Chapter IX of the GGWG deals with Legal Issues.  This article provides  comments from the contents of the report  Regarding Cheques in Electronic Form:

Commenting on the NI Act and the amendments of 2002 regarding “Cheques in Electronic Form”, the GGWG states
“A cheque in the electronic form has been defined as “a mirror image” of a paper cheque. The expression ‘mirror image’ is not appropriate. It is perhaps not even the intention that a cheque in the electronic form should look like a paper cheque as seen in the mirror. Further, requiring a paper cheque being written first and then its mirror image or electronic image being generated does not appear to have been contemplated as the definition requires generation, writing and signature in a secure system etc. The expression, “mirror image of” may be substituted by the expression, “electronic graphic which looks like” or any other expression that captures the intention adequately.

The definition of a cheque in electronic form contemplates digital signature with or without biometric signature and asymmetric crypto system. Since the definition was inserted in the year 2002, it is understandable that it has captured only digital signature and asymmetric crypto system dealt with under Section 3 of IT Act, 2000. Since IT Act,2000 has been amended in the year 2008 to make provision for electronic signature also, suitable amendment in this regard may be required in NI Act so that electronic signature may be used on cheques in electronic form”

It is noted that the GGWG appears to be averse to the concept of “Mirror Image” and the use of “Digital Signature” as part of the definition of “Cheques in Electronic Form”.

It is essential to appreciate that Negotiable Instruments have a special status in law by virtue of Section 9 of NI Act according to which in certain circumstances, a holder of a cheque on which he himself has a defective title can pass on a title free from defects to the transferee who is a “holder in due course”. This status is available only for three kinds of instruments namely “Promissory Notes”, “Bill of Exchange” and “Cheques” as defined in sections 4, 5 and 6 of NI Act.

While amending the NI act in 2002 and trying to introduce the concept of “Cheques in Electronic Form”, there was an option available to either make “Cheques in Electronic Form” as a part of the definition of “Cheque” under Section 6 of NI Act or describe it as a new instrument other than the three negotiable instruments already covered under the Act.

It must be recognized that the amendments to NI act was handled almost entirely by RBI in consultation with IBA and without involving any Cyber Law experts. As a result the committee which worked on the amendments came up with some suggestions which in its wisdom at that point of time was a best solution.

The solution adopted was to use “Electronic Form” as only a part of  “Constructive Delivery” and leave the existing provisions of NI Act untouched. Hence both the definitions of “Cheque in Electronic Form” and “Truncated Cheque”  presumed the existence of a “Cheque” as defined under section 6 and tinkered with only the legal aspects of how the title in the cheque could be transferred to the next person. Even here, the form of “Endorsement” was not tampered with and only the “Delivery” was addressed. For a valid transfer of a title in a cheque, the cheque needs to be “Endorsed” (except for  for “bearer” or previously “blank endorsed” cheque) and delivered.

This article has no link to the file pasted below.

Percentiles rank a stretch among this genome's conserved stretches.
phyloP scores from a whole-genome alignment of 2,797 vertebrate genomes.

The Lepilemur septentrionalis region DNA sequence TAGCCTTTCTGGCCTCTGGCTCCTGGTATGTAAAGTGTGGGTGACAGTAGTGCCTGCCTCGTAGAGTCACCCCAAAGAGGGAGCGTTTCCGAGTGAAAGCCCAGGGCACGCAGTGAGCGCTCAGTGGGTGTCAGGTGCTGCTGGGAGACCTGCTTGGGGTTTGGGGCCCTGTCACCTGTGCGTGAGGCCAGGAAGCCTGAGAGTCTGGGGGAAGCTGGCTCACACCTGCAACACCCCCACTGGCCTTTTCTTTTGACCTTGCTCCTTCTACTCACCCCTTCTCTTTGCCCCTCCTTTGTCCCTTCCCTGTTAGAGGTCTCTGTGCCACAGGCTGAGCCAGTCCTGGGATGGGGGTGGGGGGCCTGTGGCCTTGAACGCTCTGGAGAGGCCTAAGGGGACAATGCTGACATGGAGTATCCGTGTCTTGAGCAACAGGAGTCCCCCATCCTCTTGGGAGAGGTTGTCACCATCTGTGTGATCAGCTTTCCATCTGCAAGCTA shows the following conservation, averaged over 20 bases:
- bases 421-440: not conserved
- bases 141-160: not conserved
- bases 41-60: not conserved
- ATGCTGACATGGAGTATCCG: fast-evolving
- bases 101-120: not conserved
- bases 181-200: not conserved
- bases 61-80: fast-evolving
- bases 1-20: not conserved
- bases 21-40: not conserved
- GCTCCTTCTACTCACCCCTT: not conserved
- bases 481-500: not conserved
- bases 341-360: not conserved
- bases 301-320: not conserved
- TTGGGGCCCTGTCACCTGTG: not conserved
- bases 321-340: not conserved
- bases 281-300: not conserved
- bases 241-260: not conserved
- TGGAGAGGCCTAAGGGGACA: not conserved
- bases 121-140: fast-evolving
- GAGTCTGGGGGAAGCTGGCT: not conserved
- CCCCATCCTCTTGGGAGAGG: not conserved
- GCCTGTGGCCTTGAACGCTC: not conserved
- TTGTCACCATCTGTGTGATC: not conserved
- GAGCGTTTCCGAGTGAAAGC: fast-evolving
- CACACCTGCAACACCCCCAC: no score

The definition of “Cheque in Electronic Form” and “Truncated Cheque” implies that the delivery of the cheque happens through “Constructive Delivery” and such constructive delivery happens through a transfer of a “Mirror Image” of the cheque. 

A “Mirror Image” cannot be created without the existence of the original cheque and hence the existence of a negotiable instrument in the form of the original cheque was a pre-requisite. If there is no original cheque, there is no “mirror image”. The need for the use of the term “Mirror Image” is therefore well recognized.

From the GGWG report, it appears that the group did not fully understand the requirements of NI act before suggesting that “The expression, “mirror image of” may be substituted by the expression, “electronic graphic which looks like” or any other expression that captures the intention adequately. “

If this recommendation is adopted then “Cheque in Electronic Form” will cease to be a “Cheque” as per Section 6 of NI Act and cannot create a “Holder in Due Course”. It will be an instrument which has no place in the NI Act or it will be a “Not a Negotiable Instrument but covered under NI Act”. I.O.W. a “Cheque in Electronic Form” will be like a “Cheque” carrying “Not Negotiable” crossing.

RBI has so far introduced the “Truncated Cheque” system at least on trial basis but has not figured out how the system of “Cheques in Electronic Form” can be introduced.

The undersigned has already discussed a solution for the purpose of introducing Cheques in Electronic Form in practice in some Banker’s forums long time back. This would be a hardware-software solution and meet the requirements of the amended NI act and also the practical requirement of the users and can be shared with RBI if it so dersires.

The inability of RBI to find a solution to the suggested instrument since 2003 is indicative that RBI lacked the resources to scout for an appropriate Techno Legal solution which also met the requirements of a practical Banker.

It is therefore not necessary at this point of time to tinker with the concept of “Mirror Image” as suggested by the GGWG.

Naavi of Naavi.org

Be Sociable, Share!